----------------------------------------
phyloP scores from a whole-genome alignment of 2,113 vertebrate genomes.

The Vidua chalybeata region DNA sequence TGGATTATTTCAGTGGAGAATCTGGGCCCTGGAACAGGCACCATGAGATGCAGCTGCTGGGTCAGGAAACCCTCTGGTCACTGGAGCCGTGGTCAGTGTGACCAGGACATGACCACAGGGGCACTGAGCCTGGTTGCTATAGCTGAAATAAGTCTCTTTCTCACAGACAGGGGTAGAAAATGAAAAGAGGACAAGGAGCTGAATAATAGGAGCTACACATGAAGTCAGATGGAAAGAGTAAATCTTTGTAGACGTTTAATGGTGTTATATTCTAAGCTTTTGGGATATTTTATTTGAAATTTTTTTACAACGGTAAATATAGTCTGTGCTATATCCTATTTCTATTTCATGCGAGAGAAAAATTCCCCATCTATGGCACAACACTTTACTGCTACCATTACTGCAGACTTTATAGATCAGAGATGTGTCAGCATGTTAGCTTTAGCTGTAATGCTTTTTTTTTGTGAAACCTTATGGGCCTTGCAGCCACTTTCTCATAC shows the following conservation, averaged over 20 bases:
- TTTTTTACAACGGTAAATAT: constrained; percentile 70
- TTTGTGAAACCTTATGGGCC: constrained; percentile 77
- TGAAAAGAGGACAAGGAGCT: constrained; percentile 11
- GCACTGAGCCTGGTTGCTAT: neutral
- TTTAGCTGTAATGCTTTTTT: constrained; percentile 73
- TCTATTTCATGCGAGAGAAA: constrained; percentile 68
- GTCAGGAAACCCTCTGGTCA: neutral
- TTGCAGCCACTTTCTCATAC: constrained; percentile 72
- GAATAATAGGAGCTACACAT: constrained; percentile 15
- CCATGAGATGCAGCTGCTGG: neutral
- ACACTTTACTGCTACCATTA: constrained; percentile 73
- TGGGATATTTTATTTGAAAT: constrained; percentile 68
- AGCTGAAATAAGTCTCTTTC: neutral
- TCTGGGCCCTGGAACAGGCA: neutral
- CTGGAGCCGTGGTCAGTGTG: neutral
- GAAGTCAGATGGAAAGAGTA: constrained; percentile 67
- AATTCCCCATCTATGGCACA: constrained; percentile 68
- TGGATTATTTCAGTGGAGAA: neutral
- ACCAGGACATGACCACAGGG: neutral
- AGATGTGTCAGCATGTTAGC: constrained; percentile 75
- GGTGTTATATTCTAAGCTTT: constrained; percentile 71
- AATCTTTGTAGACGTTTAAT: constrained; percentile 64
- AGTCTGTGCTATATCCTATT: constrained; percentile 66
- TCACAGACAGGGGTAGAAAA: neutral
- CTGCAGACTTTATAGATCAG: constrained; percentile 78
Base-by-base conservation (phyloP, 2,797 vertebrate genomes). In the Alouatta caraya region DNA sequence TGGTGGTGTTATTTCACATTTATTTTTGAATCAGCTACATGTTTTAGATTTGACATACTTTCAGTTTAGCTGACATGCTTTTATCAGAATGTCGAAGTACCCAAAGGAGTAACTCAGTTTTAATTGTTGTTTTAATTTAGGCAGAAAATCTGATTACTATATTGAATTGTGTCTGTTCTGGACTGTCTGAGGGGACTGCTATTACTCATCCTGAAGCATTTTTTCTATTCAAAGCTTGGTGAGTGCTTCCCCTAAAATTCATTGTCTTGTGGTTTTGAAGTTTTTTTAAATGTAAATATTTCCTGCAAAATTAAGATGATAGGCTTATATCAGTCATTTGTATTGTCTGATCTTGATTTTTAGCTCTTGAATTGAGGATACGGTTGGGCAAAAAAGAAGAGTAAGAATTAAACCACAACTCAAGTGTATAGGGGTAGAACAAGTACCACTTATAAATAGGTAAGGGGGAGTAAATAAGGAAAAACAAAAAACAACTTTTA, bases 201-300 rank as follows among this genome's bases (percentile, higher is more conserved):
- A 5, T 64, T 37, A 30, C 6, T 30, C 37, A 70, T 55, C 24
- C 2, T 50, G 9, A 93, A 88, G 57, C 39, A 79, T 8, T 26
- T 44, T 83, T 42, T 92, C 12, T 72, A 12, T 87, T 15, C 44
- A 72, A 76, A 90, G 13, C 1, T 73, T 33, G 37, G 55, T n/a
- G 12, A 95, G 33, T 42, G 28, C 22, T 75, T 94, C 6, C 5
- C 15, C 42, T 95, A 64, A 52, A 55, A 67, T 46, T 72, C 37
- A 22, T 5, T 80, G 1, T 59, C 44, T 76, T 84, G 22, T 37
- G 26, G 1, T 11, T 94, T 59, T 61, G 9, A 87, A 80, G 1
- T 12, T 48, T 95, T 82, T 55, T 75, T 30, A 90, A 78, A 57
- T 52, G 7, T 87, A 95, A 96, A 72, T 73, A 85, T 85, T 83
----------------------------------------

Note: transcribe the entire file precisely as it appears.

phyloP scores from a whole-genome alignment of 2,113 vertebrate genomes.

The Vidua chalybeata region DNA sequence TGGATTATTTCAGTGGAGAATCTGGGCCCTGGAACAGGCACCATGAGATGCAGCTGCTGGGTCAGGAAACCCTCTGGTCACTGGAGCCGTGGTCAGTGTGACCAGGACATGACCACAGGGGCACTGAGCCTGGTTGCTATAGCTGAAATAAGTCTCTTTCTCACAGACAGGGGTAGAAAATGAAAAGAGGACAAGGAGCTGAATAATAGGAGCTACACATGAAGTCAGATGGAAAGAGTAAATCTTTGTAGACGTTTAATGGTGTTATATTCTAAGCTTTTGGGATATTTTATTTGAAATTTTTTTACAACGGTAAATATAGTCTGTGCTATATCCTATTTCTATTTCATGCGAGAGAAAAATTCCCCATCTATGGCACAACACTTTACTGCTACCATTACTGCAGACTTTATAGATCAGAGATGTGTCAGCATGTTAGCTTTAGCTGTAATGCTTTTTTTTTGTGAAACCTTATGGGCCTTGCAGCCACTTTCTCATAC shows the following conservation, averaged over 20 bases:
- TTTTTTACAACGGTAAATAT: constrained; percentile 70
- TTTGTGAAACCTTATGGGCC: constrained; percentile 77
- TGAAAAGAGGACAAGGAGCT: constrained; percentile 11
- GCACTGAGCCTGGTTGCTAT: neutral
- TTTAGCTGTAATGCTTTTTT: constrained; percentile 73
- TCTATTTCATGCGAGAGAAA: constrained; percentile 68
- GTCAGGAAACCCTCTGGTCA: neutral
- TTGCAGCCACTTTCTCATAC: constrained; percentile 72
- GAATAATAGGAGCTACACAT: constrained; percentile 15
- CCATGAGATGCAGCTGCTGG: neutral
- ACACTTTACTGCTACCATTA: constrained; percentile 73
- TGGGATATTTTATTTGAAAT: constrained; percentile 68
- AGCTGAAATAAGTCTCTTTC: neutral
- TCTGGGCCCTGGAACAGGCA: neutral
- CTGGAGCCGTGGTCAGTGTG: neutral
- GAAGTCAGATGGAAAGAGTA: constrained; percentile 67
- AATTCCCCATCTATGGCACA: constrained; percentile 68
- TGGATTATTTCAGTGGAGAA: neutral
- ACCAGGACATGACCACAGGG: neutral
- AGATGTGTCAGCATGTTAGC: constrained; percentile 75
- GGTGTTATATTCTAAGCTTT: constrained; percentile 71
- AATCTTTGTAGACGTTTAAT: constrained; percentile 64
- AGTCTGTGCTATATCCTATT: constrained; percentile 66
- TCACAGACAGGGGTAGAAAA: neutral
- CTGCAGACTTTATAGATCAG: constrained; percentile 78
Base-by-base conservation (phyloP, 2,797 vertebrate genomes). In the Alouatta caraya region DNA sequence TGGTGGTGTTATTTCACATTTATTTTTGAATCAGCTACATGTTTTAGATTTGACATACTTTCAGTTTAGCTGACATGCTTTTATCAGAATGTCGAAGTACCCAAAGGAGTAACTCAGTTTTAATTGTTGTTTTAATTTAGGCAGAAAATCTGATTACTATATTGAATTGTGTCTGTTCTGGACTGTCTGAGGGGACTGCTATTACTCATCCTGAAGCATTTTTTCTATTCAAAGCTTGGTGAGTGCTTCCCCTAAAATTCATTGTCTTGTGGTTTTGAAGTTTTTTTAAATGTAAATATTTCCTGCAAAATTAAGATGATAGGCTTATATCAGTCATTTGTATTGTCTGATCTTGATTTTTAGCTCTTGAATTGAGGATACGGTTGGGCAAAAAAGAAGAGTAAGAATTAAACCACAACTCAAGTGTATAGGGGTAGAACAAGTACCACTTATAAATAGGTAAGGGGGAGTAAATAAGGAAAAACAAAAAACAACTTTTA, bases 201-300 rank as follows among this genome's bases (percentile, higher is more conserved):
- A 5, T 64, T 37, A 30, C 6, T 30, C 37, A 70, T 55, C 24
- C 2, T 50, G 9, A 93, A 88, G 57, C 39, A 79, T 8, T 26
- T 44, T 83, T 42, T 92, C 12, T 72, A 12, T 87, T 15, C 44
- A 72, A 76, A 90, G 13, C 1, T 73, T 33, G 37, G 55, T n/a
- G 12, A 95, G 33, T 42, G 28, C 22, T 75, T 94, C 6, C 5
- C 15, C 42, T 95, A 64, A 52, A 55, A 67, T 46, T 72, C 37
- A 22, T 5, T 80, G 1, T 59, C 44, T 76, T 84, G 22, T 37
- G 26, G 1, T 11, T 94, T 59, T 61, G 9, A 87, A 80, G 1
- T 12, T 48, T 95, T 82, T 55, T 75, T 30, A 90, A 78, A 57
- T 52, G 7, T 87, A 95, A 96, A 72, T 73, A 85, T 85, T 83